King Vidor's last commercially released projects were two large scale international films, War and Peace (1956) and Solomon and Sheba (1959). In the mid 1950s, epic films were being produced to lure audiences away from their televisions. Many of these films were directed by long established Hollywood directors, such as King Vidor, George Stevens, and Anthony Mann.

Except for one or two small projects, Vidor ceased directing after 1959. He had been at the highest level of his profession for forty years. He started as a writer, began producing and directing before 1920, easily made the transition to talkies, and was directing major projects until his retirement.

Recognition was accorded him throughout his career. He was nominated five times for the Best Director Academy Award, though he never won. He received his first Academy Award nomination for Best Director in 1929, for the The Crowd, and his last in 1957, for War and Peace. Although he did not receive the Academy Award for War and Peace, he was acclaimed Best Director of 1956 for the film by The Directors Guild of America and The Hollywood Foreign Press Association (Golden Globe Award).

He received an honorary Academy Award in 1979 for Incomparable Achievements as a Creator and Innovator. He also received career achievement recognition from the Los Angeles Film Critics in 1977, The Moscow International Film Festival in 1979, and The Venice Film Festival in 1982. He has a star on the Hollywood Walk of Fame at 6741 Hollywood Blvd.

Vidor wrote an autobiographical book, A Tree Is A Tree in 1953, which was revised in 1981. The ironic title refers to a conversation Vidor had with a producer who thought that location shooting was unnecessary since "a rock is a rock and a tree is a tree". During the 1960s, he wrote, produced and directed two short documentaries. He became interested in the unsolved 1922 murder of director William Desmond Taylor. He researched the crime, and supposedly had an extensive file of materials, but he never publicly disclosed his findings. In his later years, he lived in Paso Robles, California, a bucolic area of hills and small farms. He died there in 1982 at age 88.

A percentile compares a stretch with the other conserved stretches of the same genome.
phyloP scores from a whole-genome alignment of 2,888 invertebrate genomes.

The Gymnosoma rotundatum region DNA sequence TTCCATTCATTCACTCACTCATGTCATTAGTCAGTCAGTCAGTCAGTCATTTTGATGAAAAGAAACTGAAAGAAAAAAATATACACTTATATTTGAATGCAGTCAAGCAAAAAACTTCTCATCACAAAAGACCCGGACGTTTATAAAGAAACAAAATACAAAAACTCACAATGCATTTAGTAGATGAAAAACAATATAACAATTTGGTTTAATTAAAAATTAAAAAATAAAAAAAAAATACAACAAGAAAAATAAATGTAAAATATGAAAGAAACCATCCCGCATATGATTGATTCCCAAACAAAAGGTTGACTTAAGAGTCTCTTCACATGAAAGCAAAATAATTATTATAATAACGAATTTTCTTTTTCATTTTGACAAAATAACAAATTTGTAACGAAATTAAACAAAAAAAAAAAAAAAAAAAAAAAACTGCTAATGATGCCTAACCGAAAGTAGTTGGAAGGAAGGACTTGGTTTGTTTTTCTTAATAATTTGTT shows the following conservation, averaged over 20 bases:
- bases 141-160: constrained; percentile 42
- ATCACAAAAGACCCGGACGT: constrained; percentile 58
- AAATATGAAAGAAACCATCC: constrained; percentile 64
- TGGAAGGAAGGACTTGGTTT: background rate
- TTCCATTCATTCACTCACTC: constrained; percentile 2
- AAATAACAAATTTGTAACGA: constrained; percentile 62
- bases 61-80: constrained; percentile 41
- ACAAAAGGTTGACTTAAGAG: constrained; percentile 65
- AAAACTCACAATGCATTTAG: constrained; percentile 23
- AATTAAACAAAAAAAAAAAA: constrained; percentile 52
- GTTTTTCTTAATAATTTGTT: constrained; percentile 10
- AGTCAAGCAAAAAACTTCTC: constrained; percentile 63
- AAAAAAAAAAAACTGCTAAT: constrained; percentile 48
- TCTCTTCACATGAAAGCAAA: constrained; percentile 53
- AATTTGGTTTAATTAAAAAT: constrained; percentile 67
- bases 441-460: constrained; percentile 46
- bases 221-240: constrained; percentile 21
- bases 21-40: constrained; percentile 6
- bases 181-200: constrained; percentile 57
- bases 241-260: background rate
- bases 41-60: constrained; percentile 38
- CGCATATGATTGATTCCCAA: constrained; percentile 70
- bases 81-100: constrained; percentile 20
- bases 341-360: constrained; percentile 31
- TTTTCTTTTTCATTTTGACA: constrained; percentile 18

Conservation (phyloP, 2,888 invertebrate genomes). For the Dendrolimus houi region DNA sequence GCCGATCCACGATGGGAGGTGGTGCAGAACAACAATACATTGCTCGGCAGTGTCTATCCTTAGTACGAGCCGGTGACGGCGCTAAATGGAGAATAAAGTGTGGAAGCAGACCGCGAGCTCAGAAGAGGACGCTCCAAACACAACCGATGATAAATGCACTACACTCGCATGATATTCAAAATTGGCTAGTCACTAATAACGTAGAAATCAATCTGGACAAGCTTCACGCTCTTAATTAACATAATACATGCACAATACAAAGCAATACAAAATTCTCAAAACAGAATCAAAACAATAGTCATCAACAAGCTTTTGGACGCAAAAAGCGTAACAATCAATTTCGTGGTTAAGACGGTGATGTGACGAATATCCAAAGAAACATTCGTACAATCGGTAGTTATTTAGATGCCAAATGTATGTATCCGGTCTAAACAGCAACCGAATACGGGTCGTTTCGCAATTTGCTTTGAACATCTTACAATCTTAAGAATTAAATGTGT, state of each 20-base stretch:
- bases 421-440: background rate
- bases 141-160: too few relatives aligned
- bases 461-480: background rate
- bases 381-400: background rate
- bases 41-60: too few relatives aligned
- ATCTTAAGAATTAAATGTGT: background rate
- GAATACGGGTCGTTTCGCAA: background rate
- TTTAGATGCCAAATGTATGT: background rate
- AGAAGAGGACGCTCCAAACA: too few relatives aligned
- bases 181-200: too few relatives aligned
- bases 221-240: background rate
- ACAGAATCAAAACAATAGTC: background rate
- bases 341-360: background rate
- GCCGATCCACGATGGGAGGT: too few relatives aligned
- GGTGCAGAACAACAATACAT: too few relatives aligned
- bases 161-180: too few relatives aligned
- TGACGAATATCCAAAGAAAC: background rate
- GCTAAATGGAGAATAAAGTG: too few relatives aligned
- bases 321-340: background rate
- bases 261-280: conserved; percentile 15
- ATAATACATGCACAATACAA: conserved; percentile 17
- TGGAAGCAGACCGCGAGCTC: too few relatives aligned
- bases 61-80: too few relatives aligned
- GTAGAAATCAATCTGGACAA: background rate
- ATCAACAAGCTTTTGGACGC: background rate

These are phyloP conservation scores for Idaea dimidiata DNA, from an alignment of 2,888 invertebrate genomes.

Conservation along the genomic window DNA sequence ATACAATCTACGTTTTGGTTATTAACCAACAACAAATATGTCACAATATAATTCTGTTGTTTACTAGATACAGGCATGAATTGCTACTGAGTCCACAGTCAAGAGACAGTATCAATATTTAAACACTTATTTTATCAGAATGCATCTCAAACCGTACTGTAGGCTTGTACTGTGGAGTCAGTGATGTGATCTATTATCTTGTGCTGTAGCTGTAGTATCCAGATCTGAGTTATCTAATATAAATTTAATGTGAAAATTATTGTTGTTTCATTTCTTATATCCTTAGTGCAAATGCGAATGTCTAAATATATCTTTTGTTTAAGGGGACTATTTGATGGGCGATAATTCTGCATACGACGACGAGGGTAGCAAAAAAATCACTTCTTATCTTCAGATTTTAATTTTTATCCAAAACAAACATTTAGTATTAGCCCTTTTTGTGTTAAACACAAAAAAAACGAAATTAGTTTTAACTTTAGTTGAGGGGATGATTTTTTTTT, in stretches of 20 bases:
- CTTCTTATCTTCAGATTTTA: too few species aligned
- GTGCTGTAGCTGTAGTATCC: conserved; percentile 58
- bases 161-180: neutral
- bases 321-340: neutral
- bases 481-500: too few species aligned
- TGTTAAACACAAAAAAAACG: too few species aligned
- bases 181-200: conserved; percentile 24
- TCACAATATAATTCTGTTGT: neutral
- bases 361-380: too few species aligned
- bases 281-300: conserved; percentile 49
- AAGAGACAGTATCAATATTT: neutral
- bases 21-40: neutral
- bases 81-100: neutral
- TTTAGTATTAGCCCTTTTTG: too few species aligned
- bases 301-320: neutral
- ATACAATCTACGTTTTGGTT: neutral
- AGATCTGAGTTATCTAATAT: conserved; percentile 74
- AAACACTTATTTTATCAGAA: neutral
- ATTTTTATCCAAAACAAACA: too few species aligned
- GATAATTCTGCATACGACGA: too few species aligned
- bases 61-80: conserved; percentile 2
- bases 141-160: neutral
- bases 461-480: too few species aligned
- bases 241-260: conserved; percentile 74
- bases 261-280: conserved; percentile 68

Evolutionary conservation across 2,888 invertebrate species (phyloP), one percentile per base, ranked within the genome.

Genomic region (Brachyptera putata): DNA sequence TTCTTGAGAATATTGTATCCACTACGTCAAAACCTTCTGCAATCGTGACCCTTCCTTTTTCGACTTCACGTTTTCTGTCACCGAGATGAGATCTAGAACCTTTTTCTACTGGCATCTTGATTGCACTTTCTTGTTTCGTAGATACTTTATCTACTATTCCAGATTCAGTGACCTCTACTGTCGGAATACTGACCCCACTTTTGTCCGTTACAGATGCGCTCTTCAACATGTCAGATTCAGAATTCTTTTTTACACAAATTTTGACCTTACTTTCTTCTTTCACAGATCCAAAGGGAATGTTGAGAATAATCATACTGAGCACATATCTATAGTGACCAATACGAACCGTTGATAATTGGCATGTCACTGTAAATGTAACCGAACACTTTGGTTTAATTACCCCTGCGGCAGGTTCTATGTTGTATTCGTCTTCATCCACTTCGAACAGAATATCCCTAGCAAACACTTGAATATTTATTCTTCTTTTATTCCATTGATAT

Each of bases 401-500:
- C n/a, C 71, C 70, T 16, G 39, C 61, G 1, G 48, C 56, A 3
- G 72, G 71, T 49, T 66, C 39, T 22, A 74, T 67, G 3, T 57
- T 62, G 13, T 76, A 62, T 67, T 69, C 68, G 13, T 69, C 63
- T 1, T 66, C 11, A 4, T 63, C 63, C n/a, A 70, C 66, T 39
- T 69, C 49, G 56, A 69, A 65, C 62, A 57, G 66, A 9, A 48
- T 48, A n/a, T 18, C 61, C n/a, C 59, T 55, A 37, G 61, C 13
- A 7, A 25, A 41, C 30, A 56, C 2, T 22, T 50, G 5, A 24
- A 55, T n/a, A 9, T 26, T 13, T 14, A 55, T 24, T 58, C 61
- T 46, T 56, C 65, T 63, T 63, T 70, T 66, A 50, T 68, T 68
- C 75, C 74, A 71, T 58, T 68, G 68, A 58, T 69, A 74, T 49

King Vidor had a long and successful career. His career began at the time when feature films, as opposed to short subjects, had become the dominant method of film production. Besides directing, he was often involved in writing and producing his films. His diverse body of work includes westerns, comedies, contemporary domestic dramas, historical subjects, and spectacular epics.

He made an early commitment to examining the condition of humanity. When he established his own studio, Vidor Village, he published a "Creed and Pledge" in the January, 1920 issue of Variety. He pledged to make films which examined the human condition and were true to human nature. His films would be based on the "principles of right" and would not portray evil except to prove "the fallacy of its line". After he become a director at MGM, he told Irving Thalberg, the producer, that he wanted to make films about universal topics "war, wheat, or steel". From this point, his films contained an element of humanism, with compassion and understanding for the lives of their characters. His characters are not strongly individualized, but reflect average people, whose goals are universal: to grow, to build, and sometimes, to destroy. The acting and writing of these films stressed adherence to truthfulness in reflecting human thought and action. Vidor portrayed the better qualities of human nature and examined the results of immoral actions. Among his many films which contain these elements, The Crowd, Hallelujah, and Our Daily Bread are his most personal statements about the human condition.